Wordplay and Metalinguistic Reflection – New Interdisciplinary Perspectives

Eberhard Karls Universität Tübingen
International Conference
7-8 March 2013

Organised by:

Dr. Esme Winter-Froemel (Romance Linguistics, University of Tübingen / Linguistique des langues romanes, Université de Tübingen)

Dr. Angelika Zirker (English Literary Studies, University of Tübingen / Littérature anglaise, Université de Tübingen)

Call for Papers


Wordplay is a specific case of language use that can be found both in everyday communication and in literary texts. It can fulfil a range of functions: it can be entertaining and comical, it can conceal taboo (in double entendre, for instance), and in literary texts it also influences and supports figural characterisation. On yet another level, however, in these contexts of usage, wordplay also serves as a means to reflect on language and communication. Wordplay thus reveals surprising alternative readings – e.g., Two hunters meet. Both dead. / Tout auteur dramatique est responsable de ses actes. – and emphasises the phonetic similarity of linguistic signs that also points towards relations on the level of content (e.g. Don’t just book it. Thomas Cook it. / Knorr, j’adore). In this way, wordplay reflects on language itself; it is therefore one means of displaying linguistic awareness.

The metalinguistic reflection of wordplay is hence directed both at the recipient and, simultaneously, expresses this kind of reflection on the speaker’s side. The production of unexpected relations between linguistic units often has a comical effect and can be read as a sign of wit, e.g. in advertisements. In literary texts wordplay furthermore illustrates double communication – within the text but also between author and recipient – and does so more effectively than many other stylistic devices in that it breaks through mimesis and becomes auto-referential. Because of its artistic character and its function of metalinguistic reflection, wordplay is a genuine interface phenomenon that reveals characteristics of literary language in everyday communication and that also opens up the possibility to analyse literary texts from a linguistic perspective.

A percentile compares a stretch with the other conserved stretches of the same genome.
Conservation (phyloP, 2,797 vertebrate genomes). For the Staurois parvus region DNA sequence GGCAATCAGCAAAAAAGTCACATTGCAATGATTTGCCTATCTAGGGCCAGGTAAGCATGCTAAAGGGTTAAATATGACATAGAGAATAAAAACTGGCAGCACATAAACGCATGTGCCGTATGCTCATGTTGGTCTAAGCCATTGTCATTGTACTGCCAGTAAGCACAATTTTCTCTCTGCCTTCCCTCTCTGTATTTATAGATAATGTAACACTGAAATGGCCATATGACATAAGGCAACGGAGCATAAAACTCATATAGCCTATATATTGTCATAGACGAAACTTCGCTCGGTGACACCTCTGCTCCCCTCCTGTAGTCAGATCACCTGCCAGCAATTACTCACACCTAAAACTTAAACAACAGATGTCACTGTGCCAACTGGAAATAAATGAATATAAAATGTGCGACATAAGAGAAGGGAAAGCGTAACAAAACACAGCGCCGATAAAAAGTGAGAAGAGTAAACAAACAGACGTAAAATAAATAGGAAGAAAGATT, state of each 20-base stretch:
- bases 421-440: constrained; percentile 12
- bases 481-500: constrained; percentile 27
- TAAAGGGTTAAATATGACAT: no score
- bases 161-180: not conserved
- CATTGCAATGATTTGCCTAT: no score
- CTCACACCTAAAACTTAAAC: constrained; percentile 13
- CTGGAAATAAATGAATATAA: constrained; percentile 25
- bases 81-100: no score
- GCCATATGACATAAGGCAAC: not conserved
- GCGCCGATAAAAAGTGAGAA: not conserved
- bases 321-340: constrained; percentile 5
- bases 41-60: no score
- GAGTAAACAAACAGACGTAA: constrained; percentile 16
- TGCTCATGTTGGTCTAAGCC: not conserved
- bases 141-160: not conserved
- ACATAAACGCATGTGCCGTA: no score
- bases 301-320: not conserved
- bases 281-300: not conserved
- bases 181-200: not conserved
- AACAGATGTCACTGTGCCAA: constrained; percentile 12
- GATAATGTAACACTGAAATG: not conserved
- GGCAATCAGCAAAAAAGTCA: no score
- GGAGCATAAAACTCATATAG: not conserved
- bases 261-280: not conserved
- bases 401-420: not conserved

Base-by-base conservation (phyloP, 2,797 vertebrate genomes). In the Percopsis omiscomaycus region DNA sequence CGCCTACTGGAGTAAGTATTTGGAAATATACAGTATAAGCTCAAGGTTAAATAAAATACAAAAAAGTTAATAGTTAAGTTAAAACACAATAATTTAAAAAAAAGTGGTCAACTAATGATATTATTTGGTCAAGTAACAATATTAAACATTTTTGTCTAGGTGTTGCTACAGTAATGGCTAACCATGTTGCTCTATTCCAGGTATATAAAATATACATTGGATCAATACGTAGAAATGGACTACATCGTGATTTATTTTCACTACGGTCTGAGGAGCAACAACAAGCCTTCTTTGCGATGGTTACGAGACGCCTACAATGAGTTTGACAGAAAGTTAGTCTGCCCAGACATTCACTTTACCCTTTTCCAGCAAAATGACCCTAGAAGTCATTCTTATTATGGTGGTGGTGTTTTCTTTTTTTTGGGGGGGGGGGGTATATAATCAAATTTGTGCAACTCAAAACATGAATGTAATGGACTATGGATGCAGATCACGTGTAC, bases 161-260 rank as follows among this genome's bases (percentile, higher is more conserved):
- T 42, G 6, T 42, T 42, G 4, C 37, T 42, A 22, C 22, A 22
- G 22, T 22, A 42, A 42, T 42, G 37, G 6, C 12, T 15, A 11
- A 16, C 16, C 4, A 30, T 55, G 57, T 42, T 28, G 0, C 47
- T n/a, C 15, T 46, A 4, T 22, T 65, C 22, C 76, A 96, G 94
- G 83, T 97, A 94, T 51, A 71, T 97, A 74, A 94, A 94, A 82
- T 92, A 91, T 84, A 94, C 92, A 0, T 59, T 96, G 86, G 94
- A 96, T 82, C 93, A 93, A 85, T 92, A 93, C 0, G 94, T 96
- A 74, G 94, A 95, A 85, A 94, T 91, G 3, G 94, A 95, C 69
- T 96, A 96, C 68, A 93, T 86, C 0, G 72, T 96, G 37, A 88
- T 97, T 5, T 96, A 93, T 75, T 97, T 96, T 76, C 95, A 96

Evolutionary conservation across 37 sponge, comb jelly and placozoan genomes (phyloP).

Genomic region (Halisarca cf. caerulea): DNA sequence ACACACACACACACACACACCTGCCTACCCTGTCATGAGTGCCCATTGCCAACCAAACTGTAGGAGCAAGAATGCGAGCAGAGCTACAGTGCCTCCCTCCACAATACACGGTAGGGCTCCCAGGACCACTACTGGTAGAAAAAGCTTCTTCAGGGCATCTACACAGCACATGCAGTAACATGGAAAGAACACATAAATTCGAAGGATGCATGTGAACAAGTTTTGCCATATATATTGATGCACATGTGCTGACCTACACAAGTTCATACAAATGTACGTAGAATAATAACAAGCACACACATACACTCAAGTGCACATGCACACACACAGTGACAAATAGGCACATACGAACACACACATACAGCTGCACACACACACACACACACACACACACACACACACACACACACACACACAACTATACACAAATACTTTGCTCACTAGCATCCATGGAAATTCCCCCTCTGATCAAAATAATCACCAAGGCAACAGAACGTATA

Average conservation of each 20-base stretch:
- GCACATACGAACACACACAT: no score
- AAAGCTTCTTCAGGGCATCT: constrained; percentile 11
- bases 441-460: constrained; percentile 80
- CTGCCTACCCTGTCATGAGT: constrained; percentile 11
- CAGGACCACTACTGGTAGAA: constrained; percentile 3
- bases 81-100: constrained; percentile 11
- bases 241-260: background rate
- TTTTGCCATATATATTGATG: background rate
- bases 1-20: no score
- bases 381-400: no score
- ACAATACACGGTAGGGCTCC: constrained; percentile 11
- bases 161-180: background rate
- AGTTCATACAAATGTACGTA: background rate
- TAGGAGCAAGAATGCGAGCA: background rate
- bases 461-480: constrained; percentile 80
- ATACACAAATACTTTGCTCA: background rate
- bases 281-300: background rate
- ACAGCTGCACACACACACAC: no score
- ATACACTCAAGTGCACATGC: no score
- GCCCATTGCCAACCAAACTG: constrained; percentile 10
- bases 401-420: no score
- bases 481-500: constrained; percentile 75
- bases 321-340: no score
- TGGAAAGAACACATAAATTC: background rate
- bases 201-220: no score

Based on these reflections and an interdisciplinary project on wordplay that combines linguistics and literary studies, this conference aims at the study of wordplay from an interdisciplinary perspective that involves linguistics, literary studies, rhetoric and media studies in different languages, philologies and contexts.

We would like to look at wordplay in everyday communication and in aesthetic / literary texts. Fields of research may include:

  • wordplay and metalinguistic reflection
  • a systematic approach to wordplay, its forms and functions
  • roles of wordplay in different genres
  • wordplay in various periods
  • wordplay in the works of specific authors
  • wordplay and translation
  • multilingual wordplay
  • multimedial wordplay

Papers will be 25 minutes plus 25 minutes discussion and are to be presented in English or French.

The conference will be preceded by a workshop on Wednesday afternoon, involving both students and academics (in German). Participants of the conference are invited to join the workshop as well. Throughout the workshop and the conference, participants from practical contexts of wordplay, i.e. comedians, authors, etc. will present their work and be interviewed.

We plan to publish selected papers presented at the workshop and at the conference with an international publisher.

Please send an abstract of 250 to 300 words in English or French to esme.winter-froemel@uni-tuebingen.de and angelika.zirker@uni-tuebingen.de by April 30, 2012.

Important Dates

  • 30 April 2012: Submission deadline for abstracts
  • 31 May 2012: Notification of acceptance
  • 6 March 2013: Workshop
  • 7-8 March 2013: Conference
  • 31 October 2013: Submission deadline for full papers

Review Committee

Heidi Aschenberg (Universität Tübingen), Matthias Bauer (Universität Tübingen), Hans-Martin Gauger (Universität Freiburg), Johannes Kabatek (Universität Tübingen), Peter Koch (Universität Tübingen), Burkhard Niederhoff (Universität Bochum), Margit Peterfy (Universität Mainz), Britta Stolterfoht (Universität Tübingen), Richard Waltereit (University of Newcastle upon Tyne)